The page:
Witold Lutoslawski



Farewell To The Orchestra

in "Symphony No. 2 by Witold Lutoslawski" Wikipedia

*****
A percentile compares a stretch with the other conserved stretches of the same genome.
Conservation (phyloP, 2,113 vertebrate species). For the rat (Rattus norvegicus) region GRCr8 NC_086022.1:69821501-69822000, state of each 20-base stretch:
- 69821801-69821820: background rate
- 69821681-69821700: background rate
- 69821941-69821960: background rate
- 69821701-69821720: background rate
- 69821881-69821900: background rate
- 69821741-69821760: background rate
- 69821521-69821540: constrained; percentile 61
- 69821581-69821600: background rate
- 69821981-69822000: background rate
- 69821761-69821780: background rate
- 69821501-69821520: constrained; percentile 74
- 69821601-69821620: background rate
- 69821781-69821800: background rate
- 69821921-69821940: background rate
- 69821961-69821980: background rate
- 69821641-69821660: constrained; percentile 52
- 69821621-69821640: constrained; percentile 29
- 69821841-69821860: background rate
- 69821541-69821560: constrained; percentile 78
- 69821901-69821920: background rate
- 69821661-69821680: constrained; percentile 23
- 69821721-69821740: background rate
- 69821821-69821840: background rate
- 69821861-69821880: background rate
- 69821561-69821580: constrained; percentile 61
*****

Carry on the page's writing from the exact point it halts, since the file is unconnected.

Concerning the use of instruments in contemporary pieces, Lutoslawski had many opinions. He believed that present day instruments were dated and left little to no room for evolution in composition. He stated that although the instruments in the orchestra can play non-diatonic music, they are not designed for it, and to do so requires greater effort. In a similar sense, the string instruments can play music that does not fit in the twelve-tone scale system, but to accomplish that, a new system of playing would have to emerge. Lutoslawski also commented on modified symphony instruments and extended technique, saying that altering the use of these "great works of art" is "unnatural" and "jarring".[48] Symphony No. 2 shows his reverence of classical instruments, with little to no use of the instruments outside of the realm of their "natural" performance techniques, but also begins to foreshadow his travels away from the relic we call orchestra[original research?] (although he composed two more symphonies after this one). Beginning as far back as the Three Postludes (1959-1964), he began designating pieces "farewell to the orchestra".[8]
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